School districts will have to meet stricter criteria this year to qualify for federal funds to support asbestos-control projects, according to officials of the Environmental Protection Agency.
With limited funds to distribute—$45 million in fiscal 1986—the E.P.A. will restrict grants and loans “to school districts with serious asbestos hazards and severe financial need,” said Susan F. Vogt, director of the agency’s asbestos-action program, in a recent letter to 45,000 public- and private-school administrators.
She stressed that school officials should consider their chances of qualifying before taking the time to apply for assistance.
Applications should be filed with designated state agencies by April 11 and must be received at the E.P.A. by April 25. Awards are scheduled to be announced on July 31.
Ms. Vogt said virtually all public and private schools should have received application forms by now. School officials who still need forms can request them by calling a toll-free E.P.A. number, (800) 835-6700.
“Only where there are visibly I damaged hazards will we consider an award,” said Lawrence Culleen, an E.P.A. attorney, at a briefing on the program last week. The agency plans to send inspectors to verify the severity of the hazard, as well as the number of hours students and school employees are exposed to the cancer-causing asbestos fibers.
After compiling a national ranking of the most serious hazards, the E.P.A. will attempt to target the neediest districts for aid. In a further change, the most affluent 30 percent of applicants will be disqualified.
For public schools, this calculation will probably be based on the district’s median personal income in the 1980 census, according to Michael Stahl of the agency’s school-assistance staff. Those with per-capita incomes above $7,060 (in 1980 dollars) would be ineligible.
For private schools, the top 30 percent of applicants would be determined on the basis of annual expenditures per pupil; last year, the cutoff would have been $1,626, he said.
The least affluent schools that qualify will receive grants of up to 50 percent of project costs-the maximum allowed by law. Loans may be repaid, without interest, over a 20-year period.
In other important changes this year, Mr. Stahl said, ''we will be taking a harder line on rejecting incomplete applications.” In addition, projects must be conducted by contractors certified under state programs or by the E.P.A., which has recently established five training sites around the country.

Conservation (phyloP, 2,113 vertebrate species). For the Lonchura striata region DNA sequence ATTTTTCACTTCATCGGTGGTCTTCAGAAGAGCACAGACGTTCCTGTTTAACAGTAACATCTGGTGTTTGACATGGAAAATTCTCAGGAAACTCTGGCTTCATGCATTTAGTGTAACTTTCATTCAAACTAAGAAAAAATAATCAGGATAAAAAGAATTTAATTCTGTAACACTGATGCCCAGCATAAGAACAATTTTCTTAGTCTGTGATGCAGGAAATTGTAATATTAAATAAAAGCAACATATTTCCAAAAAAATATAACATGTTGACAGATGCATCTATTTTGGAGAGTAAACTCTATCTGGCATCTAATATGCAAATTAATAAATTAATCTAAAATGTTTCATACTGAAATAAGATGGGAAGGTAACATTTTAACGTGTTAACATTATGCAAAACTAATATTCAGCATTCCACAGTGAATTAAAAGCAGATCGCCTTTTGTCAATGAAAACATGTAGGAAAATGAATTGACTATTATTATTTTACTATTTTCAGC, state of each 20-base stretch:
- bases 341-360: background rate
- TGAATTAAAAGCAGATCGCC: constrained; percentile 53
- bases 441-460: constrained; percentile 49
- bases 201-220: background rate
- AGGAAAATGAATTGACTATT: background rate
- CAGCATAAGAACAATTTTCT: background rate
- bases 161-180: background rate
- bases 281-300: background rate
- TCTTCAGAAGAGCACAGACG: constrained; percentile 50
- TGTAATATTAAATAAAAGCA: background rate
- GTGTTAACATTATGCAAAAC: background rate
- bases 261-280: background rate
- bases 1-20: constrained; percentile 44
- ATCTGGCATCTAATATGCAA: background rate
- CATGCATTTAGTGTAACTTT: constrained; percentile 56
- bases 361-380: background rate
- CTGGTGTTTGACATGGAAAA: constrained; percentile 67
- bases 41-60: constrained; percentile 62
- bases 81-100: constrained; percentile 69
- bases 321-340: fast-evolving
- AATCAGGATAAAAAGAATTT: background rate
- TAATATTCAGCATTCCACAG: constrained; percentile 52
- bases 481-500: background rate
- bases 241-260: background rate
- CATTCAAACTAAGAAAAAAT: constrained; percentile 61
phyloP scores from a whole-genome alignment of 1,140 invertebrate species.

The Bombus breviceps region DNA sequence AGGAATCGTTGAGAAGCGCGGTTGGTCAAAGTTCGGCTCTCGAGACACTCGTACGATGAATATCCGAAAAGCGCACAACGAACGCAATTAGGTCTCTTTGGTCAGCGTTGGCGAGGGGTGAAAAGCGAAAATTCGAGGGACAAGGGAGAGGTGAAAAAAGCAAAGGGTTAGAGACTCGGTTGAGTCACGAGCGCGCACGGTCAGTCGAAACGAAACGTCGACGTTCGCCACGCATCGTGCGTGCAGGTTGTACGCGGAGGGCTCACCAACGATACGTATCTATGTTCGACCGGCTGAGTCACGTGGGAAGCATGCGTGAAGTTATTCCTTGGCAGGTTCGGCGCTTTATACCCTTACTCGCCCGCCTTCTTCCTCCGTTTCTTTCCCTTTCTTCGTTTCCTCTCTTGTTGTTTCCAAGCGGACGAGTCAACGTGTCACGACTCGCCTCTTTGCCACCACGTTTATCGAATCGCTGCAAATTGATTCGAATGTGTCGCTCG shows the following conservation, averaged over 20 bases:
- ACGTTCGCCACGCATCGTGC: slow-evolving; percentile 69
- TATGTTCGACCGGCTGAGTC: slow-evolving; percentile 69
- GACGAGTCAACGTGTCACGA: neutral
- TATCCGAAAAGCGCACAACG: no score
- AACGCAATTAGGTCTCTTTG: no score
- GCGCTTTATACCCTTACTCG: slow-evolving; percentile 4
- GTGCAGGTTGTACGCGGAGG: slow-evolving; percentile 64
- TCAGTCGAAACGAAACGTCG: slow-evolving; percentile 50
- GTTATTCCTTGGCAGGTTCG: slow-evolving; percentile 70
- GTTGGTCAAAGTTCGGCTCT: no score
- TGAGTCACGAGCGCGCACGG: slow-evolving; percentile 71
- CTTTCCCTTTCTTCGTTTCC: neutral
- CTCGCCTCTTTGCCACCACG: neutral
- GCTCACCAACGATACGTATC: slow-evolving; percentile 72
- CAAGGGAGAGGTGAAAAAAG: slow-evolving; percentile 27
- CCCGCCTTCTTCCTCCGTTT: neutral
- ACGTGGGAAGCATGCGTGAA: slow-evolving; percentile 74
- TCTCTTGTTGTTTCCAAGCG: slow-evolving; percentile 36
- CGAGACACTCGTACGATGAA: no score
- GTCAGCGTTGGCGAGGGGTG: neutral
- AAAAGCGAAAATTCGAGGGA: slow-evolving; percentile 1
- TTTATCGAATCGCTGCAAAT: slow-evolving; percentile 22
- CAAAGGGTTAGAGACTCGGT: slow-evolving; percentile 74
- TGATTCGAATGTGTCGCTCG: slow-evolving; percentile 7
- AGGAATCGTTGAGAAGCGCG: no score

In 1985, the first year federal financial aid was available for asbestos abatement, 1,107 school districts submitted applications and 198 were offered awards for 417 projects in 340 schools. Twenty-four applicants rejected their awards, generally because of objections to debt-repayment provisions.
Of the available funding, $33 million was approved for loans and $12 million for grants.
Two years ago, Congress authorized $500 million in aid to schools facing asbestos-cleanup costs. But the Reagan Administration has opposed funding the program and has requested no appropriation in its 1987 budget.
Despite these objections, however, lawmakers have appropriated a total of $90 million for 1985 and 1986 and are seen as likely to continue the program next year.
Ms. Vogt said that the Administration believes that asbestos repairs are the responsibility of state and local governments and that the prospect of receiving federal funds may encourage school districts to delay corrective action.
“Asbestos in bad condition needs to be addressed right away,” she said.
The E.P.A. official noted, however, that delays by the Congress and the Office of Management and Budget in approving this year’s program make it unlikely that districts will be ready to spend their grants and loans until the summer of 1987.
Representative James J. Florio of New Jersey, a Democrat who is a harsh critic of the Administration’s stance on school asbestos-abatement projects, noted that in his home state alone, an estimated $76 million will be needed to control known asbestos hazards.
A version of this article appeared in the March 12, 1986 edition of Education Week